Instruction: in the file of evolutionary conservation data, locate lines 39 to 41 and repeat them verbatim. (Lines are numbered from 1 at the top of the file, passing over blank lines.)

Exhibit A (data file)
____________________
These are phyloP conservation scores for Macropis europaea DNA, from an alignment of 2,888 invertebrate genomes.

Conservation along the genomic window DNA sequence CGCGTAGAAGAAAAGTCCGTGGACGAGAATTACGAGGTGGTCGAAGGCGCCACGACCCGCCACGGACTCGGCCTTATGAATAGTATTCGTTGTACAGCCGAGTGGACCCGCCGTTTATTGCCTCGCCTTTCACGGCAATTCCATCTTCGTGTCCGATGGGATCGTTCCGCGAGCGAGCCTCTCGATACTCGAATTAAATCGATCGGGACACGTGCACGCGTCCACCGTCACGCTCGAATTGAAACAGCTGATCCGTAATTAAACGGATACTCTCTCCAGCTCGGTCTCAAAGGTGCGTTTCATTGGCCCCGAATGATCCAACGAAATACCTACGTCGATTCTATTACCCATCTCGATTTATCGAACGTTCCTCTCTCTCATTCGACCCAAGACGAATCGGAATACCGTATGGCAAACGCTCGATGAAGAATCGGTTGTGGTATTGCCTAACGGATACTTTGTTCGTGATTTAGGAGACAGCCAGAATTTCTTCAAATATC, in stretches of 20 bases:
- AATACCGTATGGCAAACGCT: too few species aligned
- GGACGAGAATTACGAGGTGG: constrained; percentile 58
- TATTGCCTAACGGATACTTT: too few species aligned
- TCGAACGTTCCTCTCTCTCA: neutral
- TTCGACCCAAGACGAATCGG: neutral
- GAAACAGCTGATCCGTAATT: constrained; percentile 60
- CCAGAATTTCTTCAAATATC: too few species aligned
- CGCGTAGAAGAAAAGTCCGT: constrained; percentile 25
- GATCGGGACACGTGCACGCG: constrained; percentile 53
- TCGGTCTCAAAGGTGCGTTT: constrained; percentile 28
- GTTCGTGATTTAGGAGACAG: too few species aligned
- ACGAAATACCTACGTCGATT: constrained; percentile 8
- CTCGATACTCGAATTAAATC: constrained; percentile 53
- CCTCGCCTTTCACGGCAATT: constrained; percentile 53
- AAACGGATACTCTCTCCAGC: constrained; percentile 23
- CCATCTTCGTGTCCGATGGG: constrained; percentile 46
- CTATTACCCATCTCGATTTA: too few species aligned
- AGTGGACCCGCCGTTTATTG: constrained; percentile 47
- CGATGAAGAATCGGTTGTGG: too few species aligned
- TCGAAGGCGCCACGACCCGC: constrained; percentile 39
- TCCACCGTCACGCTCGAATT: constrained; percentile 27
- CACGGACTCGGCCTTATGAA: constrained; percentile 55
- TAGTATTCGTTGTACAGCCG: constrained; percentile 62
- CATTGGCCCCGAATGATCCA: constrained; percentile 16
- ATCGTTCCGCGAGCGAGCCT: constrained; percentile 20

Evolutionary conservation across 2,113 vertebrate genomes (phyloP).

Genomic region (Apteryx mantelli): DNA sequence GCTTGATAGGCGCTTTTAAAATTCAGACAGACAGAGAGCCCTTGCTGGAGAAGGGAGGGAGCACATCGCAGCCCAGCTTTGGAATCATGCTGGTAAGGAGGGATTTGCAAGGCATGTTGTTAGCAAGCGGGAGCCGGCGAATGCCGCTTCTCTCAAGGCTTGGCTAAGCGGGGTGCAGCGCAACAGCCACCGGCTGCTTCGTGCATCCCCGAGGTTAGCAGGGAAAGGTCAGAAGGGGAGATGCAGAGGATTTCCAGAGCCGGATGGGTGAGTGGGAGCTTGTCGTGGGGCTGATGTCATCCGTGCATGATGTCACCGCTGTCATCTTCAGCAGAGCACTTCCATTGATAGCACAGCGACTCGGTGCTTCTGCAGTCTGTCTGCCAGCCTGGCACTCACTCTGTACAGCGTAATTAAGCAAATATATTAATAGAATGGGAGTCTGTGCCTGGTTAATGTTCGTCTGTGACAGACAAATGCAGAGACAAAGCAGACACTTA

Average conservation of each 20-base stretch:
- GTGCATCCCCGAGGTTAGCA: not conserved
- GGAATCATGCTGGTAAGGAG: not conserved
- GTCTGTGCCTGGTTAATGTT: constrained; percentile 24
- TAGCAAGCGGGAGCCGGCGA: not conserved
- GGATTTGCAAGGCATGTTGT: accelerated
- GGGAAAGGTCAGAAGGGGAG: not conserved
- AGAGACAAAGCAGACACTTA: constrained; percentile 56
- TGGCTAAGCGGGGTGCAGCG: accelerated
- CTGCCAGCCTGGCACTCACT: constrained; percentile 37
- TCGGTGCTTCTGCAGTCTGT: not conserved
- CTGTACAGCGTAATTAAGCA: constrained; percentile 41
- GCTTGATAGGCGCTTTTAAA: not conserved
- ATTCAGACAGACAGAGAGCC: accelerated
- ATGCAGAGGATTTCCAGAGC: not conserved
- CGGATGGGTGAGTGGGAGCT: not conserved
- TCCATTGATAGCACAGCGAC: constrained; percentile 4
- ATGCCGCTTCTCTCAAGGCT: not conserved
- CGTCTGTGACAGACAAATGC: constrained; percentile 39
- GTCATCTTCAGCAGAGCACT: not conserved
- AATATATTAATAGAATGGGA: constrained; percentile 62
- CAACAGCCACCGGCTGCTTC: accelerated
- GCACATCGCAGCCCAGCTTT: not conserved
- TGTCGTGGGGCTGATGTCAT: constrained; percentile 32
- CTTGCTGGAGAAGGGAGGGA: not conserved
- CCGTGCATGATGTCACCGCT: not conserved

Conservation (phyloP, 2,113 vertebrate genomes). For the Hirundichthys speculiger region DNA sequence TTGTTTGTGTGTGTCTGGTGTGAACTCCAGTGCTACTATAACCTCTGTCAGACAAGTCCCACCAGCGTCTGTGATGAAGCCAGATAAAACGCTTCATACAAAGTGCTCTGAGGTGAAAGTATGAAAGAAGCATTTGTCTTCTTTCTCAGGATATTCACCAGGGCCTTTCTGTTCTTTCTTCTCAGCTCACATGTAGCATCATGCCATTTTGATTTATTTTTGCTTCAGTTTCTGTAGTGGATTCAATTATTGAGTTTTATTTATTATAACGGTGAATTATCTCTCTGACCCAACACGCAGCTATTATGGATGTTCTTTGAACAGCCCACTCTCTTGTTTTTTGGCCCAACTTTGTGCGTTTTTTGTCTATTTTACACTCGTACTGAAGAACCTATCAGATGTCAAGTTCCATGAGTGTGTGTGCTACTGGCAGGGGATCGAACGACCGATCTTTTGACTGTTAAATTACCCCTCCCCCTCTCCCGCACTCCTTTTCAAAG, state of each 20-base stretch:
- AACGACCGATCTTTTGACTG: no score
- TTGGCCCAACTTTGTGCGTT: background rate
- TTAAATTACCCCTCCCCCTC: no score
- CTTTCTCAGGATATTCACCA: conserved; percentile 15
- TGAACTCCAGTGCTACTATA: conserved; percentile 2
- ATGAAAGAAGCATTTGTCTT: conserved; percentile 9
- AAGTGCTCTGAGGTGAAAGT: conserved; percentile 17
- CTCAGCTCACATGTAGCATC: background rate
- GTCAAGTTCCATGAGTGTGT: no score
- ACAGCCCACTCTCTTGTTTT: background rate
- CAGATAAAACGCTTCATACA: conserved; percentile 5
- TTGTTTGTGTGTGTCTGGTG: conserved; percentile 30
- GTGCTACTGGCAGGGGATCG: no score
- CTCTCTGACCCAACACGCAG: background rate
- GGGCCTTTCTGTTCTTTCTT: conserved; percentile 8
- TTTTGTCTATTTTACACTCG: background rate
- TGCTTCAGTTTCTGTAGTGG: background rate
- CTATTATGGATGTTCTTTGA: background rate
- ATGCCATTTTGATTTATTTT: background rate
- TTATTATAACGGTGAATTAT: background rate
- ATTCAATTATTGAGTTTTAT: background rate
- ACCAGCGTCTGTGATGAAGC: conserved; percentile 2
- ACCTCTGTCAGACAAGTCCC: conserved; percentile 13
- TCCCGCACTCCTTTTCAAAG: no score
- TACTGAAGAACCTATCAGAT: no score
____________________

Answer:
- CTGCCAGCCTGGCACTCACT: constrained; percentile 37
- TCGGTGCTTCTGCAGTCTGT: not conserved
- CTGTACAGCGTAATTAAGCA: constrained; percentile 41